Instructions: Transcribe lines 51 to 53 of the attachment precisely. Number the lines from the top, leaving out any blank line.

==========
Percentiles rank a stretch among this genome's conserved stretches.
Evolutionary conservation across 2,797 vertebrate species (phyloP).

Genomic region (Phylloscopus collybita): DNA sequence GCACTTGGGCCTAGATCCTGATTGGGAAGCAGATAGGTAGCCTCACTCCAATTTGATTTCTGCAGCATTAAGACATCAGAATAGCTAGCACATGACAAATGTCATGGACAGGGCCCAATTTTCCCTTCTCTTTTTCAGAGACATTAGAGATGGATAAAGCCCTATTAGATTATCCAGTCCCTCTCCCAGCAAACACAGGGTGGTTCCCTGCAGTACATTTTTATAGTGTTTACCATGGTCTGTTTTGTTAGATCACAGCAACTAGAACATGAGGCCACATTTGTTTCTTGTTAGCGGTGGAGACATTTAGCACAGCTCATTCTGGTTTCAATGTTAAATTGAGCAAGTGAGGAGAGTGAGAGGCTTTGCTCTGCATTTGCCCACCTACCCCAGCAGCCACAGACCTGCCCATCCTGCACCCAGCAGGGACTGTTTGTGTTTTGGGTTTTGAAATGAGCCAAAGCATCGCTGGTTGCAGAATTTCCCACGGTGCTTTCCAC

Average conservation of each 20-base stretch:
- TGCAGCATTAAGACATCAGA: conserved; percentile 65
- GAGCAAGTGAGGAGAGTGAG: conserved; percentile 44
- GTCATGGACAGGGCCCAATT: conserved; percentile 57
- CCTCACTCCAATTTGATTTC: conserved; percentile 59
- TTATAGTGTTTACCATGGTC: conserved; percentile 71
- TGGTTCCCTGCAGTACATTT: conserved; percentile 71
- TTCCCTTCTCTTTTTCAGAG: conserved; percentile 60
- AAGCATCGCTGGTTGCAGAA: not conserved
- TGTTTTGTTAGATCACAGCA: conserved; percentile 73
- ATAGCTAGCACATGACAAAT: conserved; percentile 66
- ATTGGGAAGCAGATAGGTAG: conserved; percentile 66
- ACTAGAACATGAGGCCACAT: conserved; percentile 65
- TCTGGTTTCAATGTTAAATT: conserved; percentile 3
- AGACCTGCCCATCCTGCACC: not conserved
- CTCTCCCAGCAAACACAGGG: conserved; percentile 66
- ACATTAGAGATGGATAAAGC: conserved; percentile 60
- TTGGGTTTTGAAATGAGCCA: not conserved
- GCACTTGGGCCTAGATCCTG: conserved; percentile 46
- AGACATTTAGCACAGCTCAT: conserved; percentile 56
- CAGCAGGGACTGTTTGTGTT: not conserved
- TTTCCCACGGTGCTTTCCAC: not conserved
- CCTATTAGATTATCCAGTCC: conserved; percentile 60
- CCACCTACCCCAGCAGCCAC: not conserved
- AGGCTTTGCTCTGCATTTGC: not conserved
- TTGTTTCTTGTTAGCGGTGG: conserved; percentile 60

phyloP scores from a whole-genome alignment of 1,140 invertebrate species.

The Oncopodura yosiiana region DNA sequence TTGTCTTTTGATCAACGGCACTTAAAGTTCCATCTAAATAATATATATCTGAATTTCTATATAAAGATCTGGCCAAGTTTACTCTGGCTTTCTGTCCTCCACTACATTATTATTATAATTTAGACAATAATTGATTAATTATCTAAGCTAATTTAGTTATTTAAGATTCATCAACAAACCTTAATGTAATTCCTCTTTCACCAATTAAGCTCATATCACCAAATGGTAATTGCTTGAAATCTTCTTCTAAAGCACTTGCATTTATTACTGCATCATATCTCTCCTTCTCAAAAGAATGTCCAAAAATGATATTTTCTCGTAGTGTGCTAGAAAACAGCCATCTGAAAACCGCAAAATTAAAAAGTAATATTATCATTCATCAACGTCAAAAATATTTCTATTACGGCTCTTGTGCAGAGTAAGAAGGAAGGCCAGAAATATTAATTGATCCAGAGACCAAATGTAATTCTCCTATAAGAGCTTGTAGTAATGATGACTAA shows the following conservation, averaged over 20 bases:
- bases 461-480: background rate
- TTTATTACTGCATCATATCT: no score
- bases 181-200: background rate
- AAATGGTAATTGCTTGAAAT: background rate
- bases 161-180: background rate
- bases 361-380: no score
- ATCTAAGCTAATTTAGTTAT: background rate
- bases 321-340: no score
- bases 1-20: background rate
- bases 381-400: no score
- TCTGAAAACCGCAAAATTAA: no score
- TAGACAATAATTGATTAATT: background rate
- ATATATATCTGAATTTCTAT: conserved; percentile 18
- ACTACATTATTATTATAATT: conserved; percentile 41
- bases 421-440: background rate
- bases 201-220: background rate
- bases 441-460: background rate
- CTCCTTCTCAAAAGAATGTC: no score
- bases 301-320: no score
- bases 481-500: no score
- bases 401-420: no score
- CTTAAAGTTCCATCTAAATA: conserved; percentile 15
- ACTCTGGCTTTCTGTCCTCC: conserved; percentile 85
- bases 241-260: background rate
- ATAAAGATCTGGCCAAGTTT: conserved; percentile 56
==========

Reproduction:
- bases 481-500: no score
- bases 401-420: no score
- CTTAAAGTTCCATCTAAATA: conserved; percentile 15